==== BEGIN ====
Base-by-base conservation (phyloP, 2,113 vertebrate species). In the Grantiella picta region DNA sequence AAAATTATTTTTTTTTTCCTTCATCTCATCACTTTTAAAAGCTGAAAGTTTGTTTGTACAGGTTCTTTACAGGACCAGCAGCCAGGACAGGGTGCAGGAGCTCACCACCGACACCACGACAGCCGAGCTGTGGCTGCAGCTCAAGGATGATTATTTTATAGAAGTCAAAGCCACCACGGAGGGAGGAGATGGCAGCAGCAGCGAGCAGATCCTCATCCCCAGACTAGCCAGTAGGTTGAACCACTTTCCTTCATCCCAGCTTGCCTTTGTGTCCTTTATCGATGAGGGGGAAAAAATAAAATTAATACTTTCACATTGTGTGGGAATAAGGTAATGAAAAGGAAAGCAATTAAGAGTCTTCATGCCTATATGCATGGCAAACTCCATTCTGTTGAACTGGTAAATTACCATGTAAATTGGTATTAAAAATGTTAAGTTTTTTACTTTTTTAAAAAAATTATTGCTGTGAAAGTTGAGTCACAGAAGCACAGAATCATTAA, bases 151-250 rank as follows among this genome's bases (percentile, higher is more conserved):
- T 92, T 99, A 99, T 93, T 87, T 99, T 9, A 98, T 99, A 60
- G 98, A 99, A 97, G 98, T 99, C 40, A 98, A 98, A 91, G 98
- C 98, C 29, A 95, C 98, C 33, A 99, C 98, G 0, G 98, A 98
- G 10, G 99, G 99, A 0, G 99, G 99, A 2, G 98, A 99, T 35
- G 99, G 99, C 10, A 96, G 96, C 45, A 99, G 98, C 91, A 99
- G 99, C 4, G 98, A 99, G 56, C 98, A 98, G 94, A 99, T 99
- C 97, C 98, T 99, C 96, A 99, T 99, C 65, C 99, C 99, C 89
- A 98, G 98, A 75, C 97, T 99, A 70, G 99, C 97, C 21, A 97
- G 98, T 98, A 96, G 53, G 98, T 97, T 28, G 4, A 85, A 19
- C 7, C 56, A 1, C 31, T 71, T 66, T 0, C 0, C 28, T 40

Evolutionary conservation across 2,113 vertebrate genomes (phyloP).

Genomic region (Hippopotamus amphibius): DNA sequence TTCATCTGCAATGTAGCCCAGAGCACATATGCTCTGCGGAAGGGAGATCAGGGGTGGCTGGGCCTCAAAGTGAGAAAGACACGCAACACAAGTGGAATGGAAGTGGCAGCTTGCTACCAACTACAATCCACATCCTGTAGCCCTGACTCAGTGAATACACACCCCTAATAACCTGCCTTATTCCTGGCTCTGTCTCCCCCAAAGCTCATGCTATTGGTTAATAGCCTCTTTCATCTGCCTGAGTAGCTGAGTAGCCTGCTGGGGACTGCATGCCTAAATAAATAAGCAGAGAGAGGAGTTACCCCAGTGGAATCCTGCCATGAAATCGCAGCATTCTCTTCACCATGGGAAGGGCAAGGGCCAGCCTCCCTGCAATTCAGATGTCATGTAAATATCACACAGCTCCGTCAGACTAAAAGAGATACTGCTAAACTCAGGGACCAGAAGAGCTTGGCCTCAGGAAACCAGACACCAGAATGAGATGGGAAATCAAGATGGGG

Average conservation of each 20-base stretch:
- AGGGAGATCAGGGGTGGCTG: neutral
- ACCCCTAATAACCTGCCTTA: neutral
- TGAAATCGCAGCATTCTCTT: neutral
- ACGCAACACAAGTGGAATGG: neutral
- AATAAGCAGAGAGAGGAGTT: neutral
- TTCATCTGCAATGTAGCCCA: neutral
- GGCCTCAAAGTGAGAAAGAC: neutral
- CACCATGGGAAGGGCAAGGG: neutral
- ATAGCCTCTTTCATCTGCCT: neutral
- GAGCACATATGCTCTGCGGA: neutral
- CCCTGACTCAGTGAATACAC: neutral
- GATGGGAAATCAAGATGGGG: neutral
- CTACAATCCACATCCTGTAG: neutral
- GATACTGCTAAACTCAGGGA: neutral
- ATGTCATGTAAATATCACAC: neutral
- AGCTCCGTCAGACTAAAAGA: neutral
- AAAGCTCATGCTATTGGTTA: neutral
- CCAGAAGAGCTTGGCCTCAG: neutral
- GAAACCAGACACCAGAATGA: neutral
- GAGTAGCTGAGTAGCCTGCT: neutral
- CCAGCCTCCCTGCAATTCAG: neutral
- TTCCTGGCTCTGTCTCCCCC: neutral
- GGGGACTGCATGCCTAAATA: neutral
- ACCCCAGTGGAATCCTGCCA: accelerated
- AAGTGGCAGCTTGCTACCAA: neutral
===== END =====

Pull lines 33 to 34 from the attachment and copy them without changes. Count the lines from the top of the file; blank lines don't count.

- GAAACCAGACACCAGAATGA: neutral
- GAGTAGCTGAGTAGCCTGCT: neutral